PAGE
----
June 22, 2013


bad chocolate
I like chocolate.
I don't like price-fixing.
I hate salmonella poisoning.

The quest for money leads to bad behaviour.

After a five year investigation, three major chocolate makers got charged with price-fixing this month (Toronto Star, Jun 6, 2013):
  • Hershey (Kisses, Oh Henry, Reese. Skor)
  • Mars (Bounty, Mars, M&M, Snickers)
  • Nestle (Aero, After Eight, Kit Kat, Smarties)
A national distributor, ITWAL is charged too.

What About Cadbury?

Cadbury (Caramilk, Crunchie, Dairy Milk, Wunderbar) is noticeably absent from the price-fixing charges. They got immunity by reporting the problem to Competition Bureau in 2007.


Yesterday, Hershey pleaded guilty and has been fined $4 million (CBC News, Toronto Star, Jun 21, 2013). This is lenient because Hershey informed the Competition Bureau in 2007, cooperated with the investigation, didn’t implement the price increases and fired the people involved.

Class Actions

The companies already paid $23.2 million to settle class action lawsuits:
  • Cadbury: $5.7 million (seems odd since they weren’t charged with price-fixing)
  • Hershey: $5.3 million
  • Mars: $3.2 million
  • Nestle: $9 million
They didn’t admit any wrongdoing, but since when do companies spend millions without a reason?

Making More Money

There are various ways to make more money such as increasing efficiency (e.g., Walmart), using cheaper ingredients and making more desirable products (e.g., Apple).

How do you charge higher-than-market prices when what you sell is much like a commodity? If you try, your competitors might grab market share and force you to drop your price unless buyers must have your brand. For many products, price affects demand. You may be willing to pay more for Coke than Pepsi. As the gap grows, you'll likely decide that Pepsi is a suitable substitute.

There are other games that companies can play. Different chocolate bars have different weight and ingredients. You can boost profits by using cheaper ingredients with names that people can't pronounce. You can reduce the package size. Rather, you can keep the package the same size but reduce the weight and volume of the contents. You'll likely be caught by a blogger somewhere but may not get enough publicity to affect sales.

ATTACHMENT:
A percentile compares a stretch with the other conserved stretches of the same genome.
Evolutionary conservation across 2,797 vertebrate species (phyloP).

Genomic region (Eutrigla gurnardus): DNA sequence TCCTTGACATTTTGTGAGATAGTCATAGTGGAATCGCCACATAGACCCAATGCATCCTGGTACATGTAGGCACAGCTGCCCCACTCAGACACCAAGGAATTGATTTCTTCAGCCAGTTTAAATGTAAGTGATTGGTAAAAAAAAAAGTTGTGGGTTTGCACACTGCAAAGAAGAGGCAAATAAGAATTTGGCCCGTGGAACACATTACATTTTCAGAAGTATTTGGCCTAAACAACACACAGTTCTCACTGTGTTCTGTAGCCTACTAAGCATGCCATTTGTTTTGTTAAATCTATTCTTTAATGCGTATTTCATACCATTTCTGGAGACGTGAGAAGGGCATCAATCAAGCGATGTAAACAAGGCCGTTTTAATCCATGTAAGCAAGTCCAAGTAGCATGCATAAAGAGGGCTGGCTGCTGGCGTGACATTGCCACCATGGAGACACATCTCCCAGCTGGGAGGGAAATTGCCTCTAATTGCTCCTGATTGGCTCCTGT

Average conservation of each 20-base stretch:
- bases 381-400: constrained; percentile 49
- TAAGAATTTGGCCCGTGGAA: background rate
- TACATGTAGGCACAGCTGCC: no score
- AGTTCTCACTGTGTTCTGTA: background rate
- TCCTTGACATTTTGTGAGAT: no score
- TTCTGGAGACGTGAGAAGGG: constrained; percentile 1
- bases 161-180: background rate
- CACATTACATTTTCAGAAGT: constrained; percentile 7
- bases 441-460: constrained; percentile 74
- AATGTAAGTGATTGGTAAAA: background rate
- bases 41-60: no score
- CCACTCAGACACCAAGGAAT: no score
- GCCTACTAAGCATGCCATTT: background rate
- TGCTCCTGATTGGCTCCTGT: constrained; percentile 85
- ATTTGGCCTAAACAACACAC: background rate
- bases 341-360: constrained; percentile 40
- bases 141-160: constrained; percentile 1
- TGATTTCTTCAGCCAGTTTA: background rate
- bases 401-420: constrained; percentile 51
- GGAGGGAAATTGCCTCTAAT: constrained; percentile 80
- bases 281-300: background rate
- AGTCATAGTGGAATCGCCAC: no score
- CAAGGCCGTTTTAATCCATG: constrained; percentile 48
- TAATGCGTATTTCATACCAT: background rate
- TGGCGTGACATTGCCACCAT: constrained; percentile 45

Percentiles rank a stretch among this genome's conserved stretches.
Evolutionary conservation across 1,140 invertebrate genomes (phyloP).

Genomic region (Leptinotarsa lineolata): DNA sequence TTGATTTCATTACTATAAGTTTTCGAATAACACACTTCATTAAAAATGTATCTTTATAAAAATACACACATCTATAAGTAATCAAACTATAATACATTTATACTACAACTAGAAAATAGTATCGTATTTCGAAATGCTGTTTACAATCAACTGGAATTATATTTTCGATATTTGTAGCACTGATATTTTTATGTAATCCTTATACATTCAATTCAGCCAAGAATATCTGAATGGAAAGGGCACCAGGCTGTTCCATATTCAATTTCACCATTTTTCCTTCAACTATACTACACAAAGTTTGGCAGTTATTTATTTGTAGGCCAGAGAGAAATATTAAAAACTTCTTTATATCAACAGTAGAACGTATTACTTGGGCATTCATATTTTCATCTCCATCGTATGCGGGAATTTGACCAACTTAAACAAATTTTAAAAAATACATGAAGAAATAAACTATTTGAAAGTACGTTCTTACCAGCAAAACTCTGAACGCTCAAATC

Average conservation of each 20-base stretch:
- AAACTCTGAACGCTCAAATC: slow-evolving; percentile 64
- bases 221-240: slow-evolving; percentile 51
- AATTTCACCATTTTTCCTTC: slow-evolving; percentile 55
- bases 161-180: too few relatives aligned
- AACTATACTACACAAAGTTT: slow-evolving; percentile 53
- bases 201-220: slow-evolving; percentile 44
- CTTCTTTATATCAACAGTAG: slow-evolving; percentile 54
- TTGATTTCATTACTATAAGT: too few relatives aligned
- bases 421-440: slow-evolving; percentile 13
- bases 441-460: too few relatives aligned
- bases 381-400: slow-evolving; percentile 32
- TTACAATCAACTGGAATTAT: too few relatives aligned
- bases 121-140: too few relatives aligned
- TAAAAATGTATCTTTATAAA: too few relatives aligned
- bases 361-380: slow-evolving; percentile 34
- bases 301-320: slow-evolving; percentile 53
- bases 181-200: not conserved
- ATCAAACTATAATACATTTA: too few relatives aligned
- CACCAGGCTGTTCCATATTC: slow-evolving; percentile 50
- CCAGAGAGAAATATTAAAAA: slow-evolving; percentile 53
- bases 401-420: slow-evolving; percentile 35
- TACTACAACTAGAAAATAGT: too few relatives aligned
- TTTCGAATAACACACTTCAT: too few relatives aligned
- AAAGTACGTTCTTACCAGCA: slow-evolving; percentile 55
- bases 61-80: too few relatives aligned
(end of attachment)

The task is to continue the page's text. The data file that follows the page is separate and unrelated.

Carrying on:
Another way to boost profits is to get competitors to raise their prices too. If there's no cheaper option, buyers can't save by switching. This is price-fixing and illegal. There are numerous examples. Here is a small sampling from around the world:
  • British Airways: $547 million fine for fuel surcharges (CNN, Aug 2007), cut in half last year (The Telegraph, Apr 2012)
  • Cathay Pacific Airways: fined $1.5 million (The Standard, Jun 21, 2013)
  • De Beers: $295 million (Star Tribune, May 2013)
  • Electronics makers (LG, Panasonic, Phillips, Technicolor, Toshiba): fined $1.92 billion (New York Times, Dec 2012)
  • LCD makers: fined $585 million (New York Times, Nov 2008)
  • Mastercard and Visa: $7.25 billion for interchange fees (Bloomberg, May 25, 2013)
  • North Face: $4.62 million (Korea Times, Apr 2012)
  • Penguin: fined $75 million for ebooks (Apple Insider, May 2013)
  • Samsung ($22.6M) and Hynix ($15.6M) for DRAM prices (newswire.ca, May 31, 2013)
Since competitors tend to match price points, it's difficult to tell whether collusion is taking place. Sometimes we find out thanks to insiders.

Tainted Chocolate

While price-fixing is bad enough, you wouldn't want to get salmonella poisoning too.
November 2006
Back in November 2006, Hershey recalled 25 products for possible contamination before anyone got sick (CBC News). The ingredient and cause were known but the public was never informed (Food Production Daily). At least the company acted appropriately. They now leave our story and the real culprits enter.
June 2007 (7 months later)
The recalled chocolate was to be destroyed but pallets were stolen from a recycling depot. The chocolate was sold in convenience stores in southern Ontario (CBC News).

Thieves are in the business of stealing but don’t vendors care about their customers? The stores probably bought the tainted chocolate at a discount and figured that no one would know since you can't tell by looking at the label or the chocolate. Why would you even check when you trust the store to sell fresh product? If you did get sick, how would you know the cause? You might even forget you bought the chocolate.
Oct 2008 (2 years later)
The Canadian Food Inspection Agency found that tainted chocolate was still on sale in Toronto two years later (CBC News). They found 640 bad chocolate bars in five stores. Who knows what they missed.

Chocolate doesn't stay fresh that long. Maybe the bars don't have Best Before dates. Imagine how much chocolate was stolen for some to remain available two years later.
Who’s on the side of your sweet tooth?


Podcast 225

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PS Let's see what happens when Mars and Nestle go on trial in October

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